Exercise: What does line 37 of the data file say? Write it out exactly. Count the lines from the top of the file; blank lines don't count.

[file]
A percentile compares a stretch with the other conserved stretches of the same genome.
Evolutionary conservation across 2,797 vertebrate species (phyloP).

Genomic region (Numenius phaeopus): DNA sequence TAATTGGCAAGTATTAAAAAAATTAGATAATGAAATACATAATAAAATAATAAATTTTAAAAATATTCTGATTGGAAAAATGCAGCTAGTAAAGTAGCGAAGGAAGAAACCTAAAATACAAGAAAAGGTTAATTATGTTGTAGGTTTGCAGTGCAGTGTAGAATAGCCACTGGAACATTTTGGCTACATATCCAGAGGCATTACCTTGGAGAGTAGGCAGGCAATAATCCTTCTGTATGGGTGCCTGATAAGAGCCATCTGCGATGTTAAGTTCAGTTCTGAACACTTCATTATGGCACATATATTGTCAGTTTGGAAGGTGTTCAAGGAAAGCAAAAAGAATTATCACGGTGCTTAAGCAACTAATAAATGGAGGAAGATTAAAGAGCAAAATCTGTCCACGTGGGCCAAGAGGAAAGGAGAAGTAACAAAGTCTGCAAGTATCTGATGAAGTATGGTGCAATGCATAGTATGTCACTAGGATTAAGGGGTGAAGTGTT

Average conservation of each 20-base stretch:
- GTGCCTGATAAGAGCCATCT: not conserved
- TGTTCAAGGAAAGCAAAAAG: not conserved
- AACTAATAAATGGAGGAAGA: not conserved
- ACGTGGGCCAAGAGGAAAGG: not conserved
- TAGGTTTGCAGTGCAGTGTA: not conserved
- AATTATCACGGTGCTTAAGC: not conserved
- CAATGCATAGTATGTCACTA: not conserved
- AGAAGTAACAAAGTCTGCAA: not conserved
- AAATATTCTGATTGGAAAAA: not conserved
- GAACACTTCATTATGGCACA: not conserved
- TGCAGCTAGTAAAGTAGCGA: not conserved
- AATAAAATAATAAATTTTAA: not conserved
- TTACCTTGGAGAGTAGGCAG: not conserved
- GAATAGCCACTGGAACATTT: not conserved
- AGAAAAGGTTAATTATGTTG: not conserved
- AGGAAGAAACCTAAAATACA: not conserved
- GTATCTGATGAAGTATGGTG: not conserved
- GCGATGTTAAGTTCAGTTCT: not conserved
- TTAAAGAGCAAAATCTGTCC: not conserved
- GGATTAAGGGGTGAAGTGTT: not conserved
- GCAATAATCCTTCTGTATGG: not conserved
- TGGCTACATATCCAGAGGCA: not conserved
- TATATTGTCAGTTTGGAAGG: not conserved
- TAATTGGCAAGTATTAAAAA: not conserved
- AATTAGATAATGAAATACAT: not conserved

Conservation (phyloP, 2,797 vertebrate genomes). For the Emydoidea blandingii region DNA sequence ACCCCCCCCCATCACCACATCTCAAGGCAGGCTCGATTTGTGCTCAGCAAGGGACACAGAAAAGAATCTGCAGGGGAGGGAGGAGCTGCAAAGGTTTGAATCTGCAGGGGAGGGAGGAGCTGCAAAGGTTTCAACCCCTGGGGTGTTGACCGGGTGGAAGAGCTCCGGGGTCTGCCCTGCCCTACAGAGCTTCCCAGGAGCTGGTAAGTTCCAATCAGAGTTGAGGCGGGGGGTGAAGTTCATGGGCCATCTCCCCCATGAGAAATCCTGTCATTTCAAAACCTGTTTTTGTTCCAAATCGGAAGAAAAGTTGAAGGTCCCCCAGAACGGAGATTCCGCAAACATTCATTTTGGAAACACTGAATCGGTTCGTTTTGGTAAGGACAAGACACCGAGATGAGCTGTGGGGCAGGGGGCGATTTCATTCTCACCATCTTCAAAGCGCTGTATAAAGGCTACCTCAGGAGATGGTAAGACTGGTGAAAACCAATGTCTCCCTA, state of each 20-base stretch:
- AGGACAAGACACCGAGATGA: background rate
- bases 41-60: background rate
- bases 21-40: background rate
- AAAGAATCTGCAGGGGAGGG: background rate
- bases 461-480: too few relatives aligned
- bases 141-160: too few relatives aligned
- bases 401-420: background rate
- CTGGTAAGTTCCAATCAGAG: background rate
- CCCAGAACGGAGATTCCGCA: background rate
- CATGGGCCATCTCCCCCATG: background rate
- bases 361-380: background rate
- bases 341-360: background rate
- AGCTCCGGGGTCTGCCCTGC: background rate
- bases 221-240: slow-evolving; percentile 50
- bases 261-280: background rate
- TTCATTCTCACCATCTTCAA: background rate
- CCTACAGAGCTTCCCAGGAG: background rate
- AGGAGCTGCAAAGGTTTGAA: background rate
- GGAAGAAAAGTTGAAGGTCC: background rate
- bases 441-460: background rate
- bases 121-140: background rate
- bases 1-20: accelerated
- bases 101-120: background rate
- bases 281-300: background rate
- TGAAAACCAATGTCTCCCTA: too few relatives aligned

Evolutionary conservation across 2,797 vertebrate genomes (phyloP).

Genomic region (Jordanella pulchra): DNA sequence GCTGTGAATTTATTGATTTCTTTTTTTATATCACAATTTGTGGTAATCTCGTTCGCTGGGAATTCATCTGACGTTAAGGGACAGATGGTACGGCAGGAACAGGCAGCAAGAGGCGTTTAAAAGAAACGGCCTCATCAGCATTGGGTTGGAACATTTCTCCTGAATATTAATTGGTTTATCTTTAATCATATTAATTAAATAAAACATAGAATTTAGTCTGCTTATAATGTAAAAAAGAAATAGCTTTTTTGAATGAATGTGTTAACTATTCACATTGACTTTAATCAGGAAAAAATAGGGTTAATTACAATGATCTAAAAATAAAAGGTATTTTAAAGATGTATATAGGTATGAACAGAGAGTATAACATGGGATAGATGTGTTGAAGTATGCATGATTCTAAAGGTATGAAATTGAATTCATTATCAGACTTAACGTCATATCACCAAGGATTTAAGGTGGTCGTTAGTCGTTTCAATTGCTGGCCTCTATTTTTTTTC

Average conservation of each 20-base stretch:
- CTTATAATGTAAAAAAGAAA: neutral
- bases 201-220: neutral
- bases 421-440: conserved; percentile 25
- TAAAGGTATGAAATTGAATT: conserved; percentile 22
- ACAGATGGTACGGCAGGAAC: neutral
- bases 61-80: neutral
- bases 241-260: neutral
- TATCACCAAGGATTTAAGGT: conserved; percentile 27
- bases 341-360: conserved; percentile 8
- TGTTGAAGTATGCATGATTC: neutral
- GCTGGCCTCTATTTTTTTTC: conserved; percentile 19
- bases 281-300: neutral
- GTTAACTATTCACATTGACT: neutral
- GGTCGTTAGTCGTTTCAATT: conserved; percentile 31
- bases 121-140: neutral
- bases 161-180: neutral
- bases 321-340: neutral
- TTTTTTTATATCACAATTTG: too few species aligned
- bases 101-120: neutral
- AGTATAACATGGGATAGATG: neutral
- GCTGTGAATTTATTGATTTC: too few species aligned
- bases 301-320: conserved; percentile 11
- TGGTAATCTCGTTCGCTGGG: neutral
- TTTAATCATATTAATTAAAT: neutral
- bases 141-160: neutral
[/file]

- bases 401-420: background rate